George Floyd: Buhari Happy About Police Brutality In America Because Human Rights Abuse Is His Trademark, Deji Adeyanju Says

Human rights activist, Deji Adeyanju, believes President Muhammadu Buhari will not condemn reports of police brutality in America because he has supervised repression and killings of Nigerian protesters agitating for their rights.

Adeyanju spoke with SaharaReporters on Tuesday while reacting to the silence of the President on the killing of George Floyd.

Floyd, an African-America, lost his life after a police officer, Derek Chauvin on May 25 in Minneapolis knelt on his neck for over eight minutes despite Floyd telling him he could not breathe. 


Chauvin had since been charged with third-degree murder and will appear in court next week. 

Three other police officers linked to the incident have been fired.

Adeyanju said if millions of Nigerians bombarded the street to protest against police brutality as done in America, no security agency would be able to suppress their voices.

He said, “It would be laughable if President Buhari dares condemn any extrajudicial killings because he has supervised killings time and time again of Nigerian protesters, the Shiites, IPOB members etc. The police daily kill citizens, it is like a recurring decimal here.

“It is like the Buhari regime has legalised the extrajudicial killings of citizens. He cannot condemn such an act. You may be shocked Buhari would be rejoicing because they’ve got a template, saying it is not only in Nigeria and that it is happening in a developed country like the US.

“For me, I believe this is good news to Buhari and the presidency. This is their regular trademark so nobody should expect any condemnation from them and Buhari himself wouldn’t dare because he would be a laughing stock to the world.”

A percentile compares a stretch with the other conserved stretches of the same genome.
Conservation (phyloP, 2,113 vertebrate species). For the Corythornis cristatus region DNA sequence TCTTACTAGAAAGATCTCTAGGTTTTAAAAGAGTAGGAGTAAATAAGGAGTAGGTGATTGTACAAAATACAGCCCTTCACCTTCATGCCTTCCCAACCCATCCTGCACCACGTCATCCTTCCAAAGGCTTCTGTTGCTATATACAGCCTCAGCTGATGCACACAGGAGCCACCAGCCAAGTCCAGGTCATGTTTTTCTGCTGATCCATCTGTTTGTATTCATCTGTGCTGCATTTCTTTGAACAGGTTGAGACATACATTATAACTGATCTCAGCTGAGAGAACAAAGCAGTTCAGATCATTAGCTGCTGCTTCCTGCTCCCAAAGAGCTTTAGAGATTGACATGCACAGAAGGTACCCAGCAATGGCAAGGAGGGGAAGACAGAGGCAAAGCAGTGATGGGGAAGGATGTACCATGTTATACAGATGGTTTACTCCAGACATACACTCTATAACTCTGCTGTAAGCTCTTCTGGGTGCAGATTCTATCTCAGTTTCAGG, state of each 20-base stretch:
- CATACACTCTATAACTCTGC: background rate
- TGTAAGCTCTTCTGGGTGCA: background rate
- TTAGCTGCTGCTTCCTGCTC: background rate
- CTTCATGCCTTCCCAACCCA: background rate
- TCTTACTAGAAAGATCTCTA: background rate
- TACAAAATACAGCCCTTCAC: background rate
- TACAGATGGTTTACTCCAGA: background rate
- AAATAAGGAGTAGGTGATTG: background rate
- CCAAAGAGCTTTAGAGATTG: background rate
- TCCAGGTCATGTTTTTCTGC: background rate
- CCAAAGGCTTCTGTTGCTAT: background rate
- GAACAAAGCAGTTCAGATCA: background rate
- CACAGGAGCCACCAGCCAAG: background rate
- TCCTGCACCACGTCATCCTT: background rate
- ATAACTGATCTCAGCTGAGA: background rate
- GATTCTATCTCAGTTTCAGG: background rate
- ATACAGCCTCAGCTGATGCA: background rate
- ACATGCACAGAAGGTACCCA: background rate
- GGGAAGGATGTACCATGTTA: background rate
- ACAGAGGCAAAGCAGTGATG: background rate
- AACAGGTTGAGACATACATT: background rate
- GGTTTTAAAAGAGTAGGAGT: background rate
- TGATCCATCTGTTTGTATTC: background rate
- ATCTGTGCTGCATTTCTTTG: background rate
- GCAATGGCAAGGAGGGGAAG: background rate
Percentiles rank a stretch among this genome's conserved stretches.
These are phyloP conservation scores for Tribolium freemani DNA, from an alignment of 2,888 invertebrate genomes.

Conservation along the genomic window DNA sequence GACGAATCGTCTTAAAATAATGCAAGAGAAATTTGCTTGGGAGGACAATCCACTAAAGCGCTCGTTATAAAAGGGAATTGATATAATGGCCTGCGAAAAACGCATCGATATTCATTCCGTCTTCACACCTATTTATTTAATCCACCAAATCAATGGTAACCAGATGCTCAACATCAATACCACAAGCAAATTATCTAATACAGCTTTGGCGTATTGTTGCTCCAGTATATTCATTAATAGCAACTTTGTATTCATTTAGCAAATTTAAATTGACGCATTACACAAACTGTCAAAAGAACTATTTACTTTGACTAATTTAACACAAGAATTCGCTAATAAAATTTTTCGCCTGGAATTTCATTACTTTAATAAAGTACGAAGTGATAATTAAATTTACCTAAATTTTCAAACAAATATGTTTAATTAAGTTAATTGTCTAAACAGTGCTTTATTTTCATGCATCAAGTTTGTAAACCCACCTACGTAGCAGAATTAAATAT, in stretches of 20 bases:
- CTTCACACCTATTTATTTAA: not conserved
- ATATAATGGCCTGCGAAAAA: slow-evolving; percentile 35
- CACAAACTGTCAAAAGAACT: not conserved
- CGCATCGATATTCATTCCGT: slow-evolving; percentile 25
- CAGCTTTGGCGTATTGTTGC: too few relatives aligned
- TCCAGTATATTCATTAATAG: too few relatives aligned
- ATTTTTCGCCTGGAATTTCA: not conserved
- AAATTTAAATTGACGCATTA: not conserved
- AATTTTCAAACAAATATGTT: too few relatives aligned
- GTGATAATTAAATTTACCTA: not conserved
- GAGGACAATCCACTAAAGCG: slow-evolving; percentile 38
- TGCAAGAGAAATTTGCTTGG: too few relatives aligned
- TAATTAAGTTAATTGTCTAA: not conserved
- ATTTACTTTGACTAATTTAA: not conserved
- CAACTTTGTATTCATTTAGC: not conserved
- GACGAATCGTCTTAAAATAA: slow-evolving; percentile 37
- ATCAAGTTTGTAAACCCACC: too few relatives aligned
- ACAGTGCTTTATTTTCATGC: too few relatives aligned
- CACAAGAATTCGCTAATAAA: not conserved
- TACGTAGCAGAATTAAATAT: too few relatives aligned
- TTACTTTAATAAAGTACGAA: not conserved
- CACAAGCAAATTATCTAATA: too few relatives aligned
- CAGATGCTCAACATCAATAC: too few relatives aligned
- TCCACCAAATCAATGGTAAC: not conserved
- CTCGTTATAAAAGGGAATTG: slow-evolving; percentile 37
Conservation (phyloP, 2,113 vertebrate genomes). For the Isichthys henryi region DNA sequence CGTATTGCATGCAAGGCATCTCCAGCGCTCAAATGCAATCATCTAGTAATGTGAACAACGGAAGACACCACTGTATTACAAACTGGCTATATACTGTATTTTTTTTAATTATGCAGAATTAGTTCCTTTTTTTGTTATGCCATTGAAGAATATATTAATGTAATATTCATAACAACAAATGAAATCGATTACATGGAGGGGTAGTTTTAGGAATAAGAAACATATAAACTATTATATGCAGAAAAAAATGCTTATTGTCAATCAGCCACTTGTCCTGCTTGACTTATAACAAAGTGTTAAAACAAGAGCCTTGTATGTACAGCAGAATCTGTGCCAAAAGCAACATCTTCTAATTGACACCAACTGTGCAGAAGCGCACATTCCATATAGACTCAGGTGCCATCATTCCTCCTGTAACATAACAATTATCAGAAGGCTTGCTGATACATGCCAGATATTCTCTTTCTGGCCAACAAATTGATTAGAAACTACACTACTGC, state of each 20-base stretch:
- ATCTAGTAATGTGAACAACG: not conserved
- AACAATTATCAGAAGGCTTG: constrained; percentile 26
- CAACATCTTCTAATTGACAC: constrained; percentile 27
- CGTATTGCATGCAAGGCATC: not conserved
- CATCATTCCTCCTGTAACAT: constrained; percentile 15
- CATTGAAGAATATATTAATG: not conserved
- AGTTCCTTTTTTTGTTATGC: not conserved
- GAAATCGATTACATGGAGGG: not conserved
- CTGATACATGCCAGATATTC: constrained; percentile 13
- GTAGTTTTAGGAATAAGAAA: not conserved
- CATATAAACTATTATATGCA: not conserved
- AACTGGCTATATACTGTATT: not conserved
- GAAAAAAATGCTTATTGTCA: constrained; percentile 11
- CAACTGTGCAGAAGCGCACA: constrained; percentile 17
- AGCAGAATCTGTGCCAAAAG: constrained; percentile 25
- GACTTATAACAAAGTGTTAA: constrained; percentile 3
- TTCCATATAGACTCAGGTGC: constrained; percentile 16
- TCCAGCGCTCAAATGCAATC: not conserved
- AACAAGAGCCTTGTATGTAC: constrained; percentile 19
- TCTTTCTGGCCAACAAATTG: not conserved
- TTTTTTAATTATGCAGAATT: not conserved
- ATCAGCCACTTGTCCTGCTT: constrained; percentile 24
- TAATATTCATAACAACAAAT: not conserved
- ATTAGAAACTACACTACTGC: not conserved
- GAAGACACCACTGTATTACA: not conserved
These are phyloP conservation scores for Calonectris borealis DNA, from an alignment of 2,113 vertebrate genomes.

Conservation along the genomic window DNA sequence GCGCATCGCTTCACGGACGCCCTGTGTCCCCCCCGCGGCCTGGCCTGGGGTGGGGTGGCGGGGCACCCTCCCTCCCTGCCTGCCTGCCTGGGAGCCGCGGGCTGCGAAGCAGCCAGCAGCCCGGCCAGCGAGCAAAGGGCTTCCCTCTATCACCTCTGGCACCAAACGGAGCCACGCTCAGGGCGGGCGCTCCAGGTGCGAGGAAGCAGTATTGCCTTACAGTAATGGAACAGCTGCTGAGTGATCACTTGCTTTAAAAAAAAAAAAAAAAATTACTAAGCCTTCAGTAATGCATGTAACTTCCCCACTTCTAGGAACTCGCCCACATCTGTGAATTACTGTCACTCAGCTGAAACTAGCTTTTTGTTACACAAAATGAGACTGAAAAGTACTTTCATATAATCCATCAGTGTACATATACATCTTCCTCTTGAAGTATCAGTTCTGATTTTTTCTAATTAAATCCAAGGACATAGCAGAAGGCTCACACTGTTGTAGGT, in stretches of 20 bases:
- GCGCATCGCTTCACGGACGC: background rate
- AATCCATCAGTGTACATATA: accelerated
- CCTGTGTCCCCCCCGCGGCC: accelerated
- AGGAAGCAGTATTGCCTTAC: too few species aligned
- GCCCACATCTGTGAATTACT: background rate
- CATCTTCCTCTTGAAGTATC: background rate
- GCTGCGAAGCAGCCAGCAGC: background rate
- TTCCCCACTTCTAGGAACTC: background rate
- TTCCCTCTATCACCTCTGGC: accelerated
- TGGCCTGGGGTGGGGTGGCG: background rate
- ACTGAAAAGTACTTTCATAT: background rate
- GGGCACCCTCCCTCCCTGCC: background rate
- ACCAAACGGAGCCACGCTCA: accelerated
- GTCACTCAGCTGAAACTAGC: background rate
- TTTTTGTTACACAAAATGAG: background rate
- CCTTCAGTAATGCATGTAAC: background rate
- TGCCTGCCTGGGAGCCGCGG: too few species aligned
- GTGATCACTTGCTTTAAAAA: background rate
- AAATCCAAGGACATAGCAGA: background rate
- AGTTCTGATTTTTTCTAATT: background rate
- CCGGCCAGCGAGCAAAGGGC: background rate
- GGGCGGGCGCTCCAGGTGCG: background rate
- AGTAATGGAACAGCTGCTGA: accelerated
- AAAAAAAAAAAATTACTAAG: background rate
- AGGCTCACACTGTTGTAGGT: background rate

Adeyanju said Nigerians are not protesting like their American counterparts because they have been pushed to the point of accepting and normalising what is abnormal because of constant human rights abuse.

Another reason, according to him, was that over the years there had been a betrayal of trust and confidence by the people and activists leading the struggle.

He said, “That is why the people themselves must lead the struggle. They should not wait for people to come out and lead them. Just as in America, the people do not tolerate injustice and any form of abuse of their rights so Nigerians should learn from Americans and fellow African countries like Sudan, Tunisia and Lebanon.

“Our people are not willing to demand what is right and those who do so are seen as abnormal ones. The constitution already said sovereignty lies with the people from where the government derives all the power.

“The people are greater than the government and the people need to realize that. It’s about Nigerians knowing fully well that the real power belongs to them. Nigerians should realize that they are the reason the government exists.”

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Saharareporters, New York

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